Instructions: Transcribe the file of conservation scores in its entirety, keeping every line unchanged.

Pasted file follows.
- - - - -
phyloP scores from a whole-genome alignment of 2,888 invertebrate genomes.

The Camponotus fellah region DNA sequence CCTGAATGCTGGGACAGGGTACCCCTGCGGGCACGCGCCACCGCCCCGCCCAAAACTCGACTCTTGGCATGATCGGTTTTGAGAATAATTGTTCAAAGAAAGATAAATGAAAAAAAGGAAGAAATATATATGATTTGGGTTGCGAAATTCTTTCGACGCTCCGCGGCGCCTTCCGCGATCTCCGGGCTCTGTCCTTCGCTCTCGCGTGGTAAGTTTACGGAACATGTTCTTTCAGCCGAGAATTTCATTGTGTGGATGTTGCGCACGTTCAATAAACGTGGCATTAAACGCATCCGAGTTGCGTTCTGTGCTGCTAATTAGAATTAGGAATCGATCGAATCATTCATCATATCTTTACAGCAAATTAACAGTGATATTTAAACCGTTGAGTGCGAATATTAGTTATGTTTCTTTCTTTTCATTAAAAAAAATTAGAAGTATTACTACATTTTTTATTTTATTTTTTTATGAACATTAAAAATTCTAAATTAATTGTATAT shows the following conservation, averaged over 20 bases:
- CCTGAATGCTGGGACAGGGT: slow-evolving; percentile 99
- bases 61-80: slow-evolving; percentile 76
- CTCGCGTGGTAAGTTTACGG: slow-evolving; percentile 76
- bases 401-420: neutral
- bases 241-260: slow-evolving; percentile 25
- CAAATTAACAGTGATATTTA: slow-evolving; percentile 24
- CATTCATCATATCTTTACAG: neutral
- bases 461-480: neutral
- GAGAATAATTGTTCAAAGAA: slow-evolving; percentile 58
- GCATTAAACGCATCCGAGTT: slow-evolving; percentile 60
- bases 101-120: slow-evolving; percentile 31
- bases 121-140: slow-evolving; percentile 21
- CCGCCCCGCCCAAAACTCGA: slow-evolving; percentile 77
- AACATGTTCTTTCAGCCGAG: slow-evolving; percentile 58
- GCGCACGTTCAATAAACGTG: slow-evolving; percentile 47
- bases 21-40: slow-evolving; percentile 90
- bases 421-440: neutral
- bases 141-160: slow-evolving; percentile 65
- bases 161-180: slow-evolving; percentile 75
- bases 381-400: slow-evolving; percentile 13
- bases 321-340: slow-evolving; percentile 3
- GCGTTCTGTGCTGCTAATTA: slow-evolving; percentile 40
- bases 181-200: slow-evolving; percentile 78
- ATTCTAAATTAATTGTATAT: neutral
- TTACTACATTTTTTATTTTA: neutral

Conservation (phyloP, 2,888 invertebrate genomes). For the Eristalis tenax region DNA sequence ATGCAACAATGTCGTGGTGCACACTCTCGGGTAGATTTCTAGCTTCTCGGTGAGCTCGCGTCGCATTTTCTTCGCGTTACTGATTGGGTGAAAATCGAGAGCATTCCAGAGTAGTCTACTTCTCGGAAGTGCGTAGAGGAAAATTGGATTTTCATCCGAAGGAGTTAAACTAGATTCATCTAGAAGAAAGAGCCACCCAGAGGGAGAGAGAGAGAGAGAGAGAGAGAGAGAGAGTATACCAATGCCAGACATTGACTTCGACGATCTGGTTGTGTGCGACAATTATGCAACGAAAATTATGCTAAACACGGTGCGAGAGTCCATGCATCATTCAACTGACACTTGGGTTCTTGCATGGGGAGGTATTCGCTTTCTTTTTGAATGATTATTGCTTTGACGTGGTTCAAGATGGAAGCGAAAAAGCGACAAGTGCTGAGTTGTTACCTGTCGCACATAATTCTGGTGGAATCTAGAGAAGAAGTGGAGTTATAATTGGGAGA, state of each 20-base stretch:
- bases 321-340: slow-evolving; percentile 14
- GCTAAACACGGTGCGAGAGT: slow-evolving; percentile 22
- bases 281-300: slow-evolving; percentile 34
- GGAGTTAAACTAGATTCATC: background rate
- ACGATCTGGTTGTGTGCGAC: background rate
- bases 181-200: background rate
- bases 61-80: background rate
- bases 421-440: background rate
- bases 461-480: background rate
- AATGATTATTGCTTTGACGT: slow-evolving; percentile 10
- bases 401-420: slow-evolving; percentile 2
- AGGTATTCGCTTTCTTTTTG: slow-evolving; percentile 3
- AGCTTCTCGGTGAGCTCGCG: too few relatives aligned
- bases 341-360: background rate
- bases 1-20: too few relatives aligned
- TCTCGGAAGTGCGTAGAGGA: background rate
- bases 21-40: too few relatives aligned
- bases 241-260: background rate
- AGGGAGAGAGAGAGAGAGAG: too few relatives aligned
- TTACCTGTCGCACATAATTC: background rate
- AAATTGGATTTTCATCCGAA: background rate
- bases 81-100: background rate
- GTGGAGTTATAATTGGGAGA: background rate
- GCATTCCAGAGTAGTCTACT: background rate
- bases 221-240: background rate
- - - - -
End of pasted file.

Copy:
phyloP scores from a whole-genome alignment of 2,888 invertebrate genomes.

The Camponotus fellah region DNA sequence CCTGAATGCTGGGACAGGGTACCCCTGCGGGCACGCGCCACCGCCCCGCCCAAAACTCGACTCTTGGCATGATCGGTTTTGAGAATAATTGTTCAAAGAAAGATAAATGAAAAAAAGGAAGAAATATATATGATTTGGGTTGCGAAATTCTTTCGACGCTCCGCGGCGCCTTCCGCGATCTCCGGGCTCTGTCCTTCGCTCTCGCGTGGTAAGTTTACGGAACATGTTCTTTCAGCCGAGAATTTCATTGTGTGGATGTTGCGCACGTTCAATAAACGTGGCATTAAACGCATCCGAGTTGCGTTCTGTGCTGCTAATTAGAATTAGGAATCGATCGAATCATTCATCATATCTTTACAGCAAATTAACAGTGATATTTAAACCGTTGAGTGCGAATATTAGTTATGTTTCTTTCTTTTCATTAAAAAAAATTAGAAGTATTACTACATTTTTTATTTTATTTTTTTATGAACATTAAAAATTCTAAATTAATTGTATAT shows the following conservation, averaged over 20 bases:
- CCTGAATGCTGGGACAGGGT: slow-evolving; percentile 99
- bases 61-80: slow-evolving; percentile 76
- CTCGCGTGGTAAGTTTACGG: slow-evolving; percentile 76
- bases 401-420: neutral
- bases 241-260: slow-evolving; percentile 25
- CAAATTAACAGTGATATTTA: slow-evolving; percentile 24
- CATTCATCATATCTTTACAG: neutral
- bases 461-480: neutral
- GAGAATAATTGTTCAAAGAA: slow-evolving; percentile 58
- GCATTAAACGCATCCGAGTT: slow-evolving; percentile 60
- bases 101-120: slow-evolving; percentile 31
- bases 121-140: slow-evolving; percentile 21
- CCGCCCCGCCCAAAACTCGA: slow-evolving; percentile 77
- AACATGTTCTTTCAGCCGAG: slow-evolving; percentile 58
- GCGCACGTTCAATAAACGTG: slow-evolving; percentile 47
- bases 21-40: slow-evolving; percentile 90
- bases 421-440: neutral
- bases 141-160: slow-evolving; percentile 65
- bases 161-180: slow-evolving; percentile 75
- bases 381-400: slow-evolving; percentile 13
- bases 321-340: slow-evolving; percentile 3
- GCGTTCTGTGCTGCTAATTA: slow-evolving; percentile 40
- bases 181-200: slow-evolving; percentile 78
- ATTCTAAATTAATTGTATAT: neutral
- TTACTACATTTTTTATTTTA: neutral

Conservation (phyloP, 2,888 invertebrate genomes). For the Eristalis tenax region DNA sequence ATGCAACAATGTCGTGGTGCACACTCTCGGGTAGATTTCTAGCTTCTCGGTGAGCTCGCGTCGCATTTTCTTCGCGTTACTGATTGGGTGAAAATCGAGAGCATTCCAGAGTAGTCTACTTCTCGGAAGTGCGTAGAGGAAAATTGGATTTTCATCCGAAGGAGTTAAACTAGATTCATCTAGAAGAAAGAGCCACCCAGAGGGAGAGAGAGAGAGAGAGAGAGAGAGAGAGAGTATACCAATGCCAGACATTGACTTCGACGATCTGGTTGTGTGCGACAATTATGCAACGAAAATTATGCTAAACACGGTGCGAGAGTCCATGCATCATTCAACTGACACTTGGGTTCTTGCATGGGGAGGTATTCGCTTTCTTTTTGAATGATTATTGCTTTGACGTGGTTCAAGATGGAAGCGAAAAAGCGACAAGTGCTGAGTTGTTACCTGTCGCACATAATTCTGGTGGAATCTAGAGAAGAAGTGGAGTTATAATTGGGAGA, state of each 20-base stretch:
- bases 321-340: slow-evolving; percentile 14
- GCTAAACACGGTGCGAGAGT: slow-evolving; percentile 22
- bases 281-300: slow-evolving; percentile 34
- GGAGTTAAACTAGATTCATC: background rate
- ACGATCTGGTTGTGTGCGAC: background rate
- bases 181-200: background rate
- bases 61-80: background rate
- bases 421-440: background rate
- bases 461-480: background rate
- AATGATTATTGCTTTGACGT: slow-evolving; percentile 10
- bases 401-420: slow-evolving; percentile 2
- AGGTATTCGCTTTCTTTTTG: slow-evolving; percentile 3
- AGCTTCTCGGTGAGCTCGCG: too few relatives aligned
- bases 341-360: background rate
- bases 1-20: too few relatives aligned
- TCTCGGAAGTGCGTAGAGGA: background rate
- bases 21-40: too few relatives aligned
- bases 241-260: background rate
- AGGGAGAGAGAGAGAGAGAG: too few relatives aligned
- TTACCTGTCGCACATAATTC: background rate
- AAATTGGATTTTCATCCGAA: background rate
- bases 81-100: background rate
- GTGGAGTTATAATTGGGAGA: background rate
- GCATTCCAGAGTAGTCTACT: background rate
- bases 221-240: background rate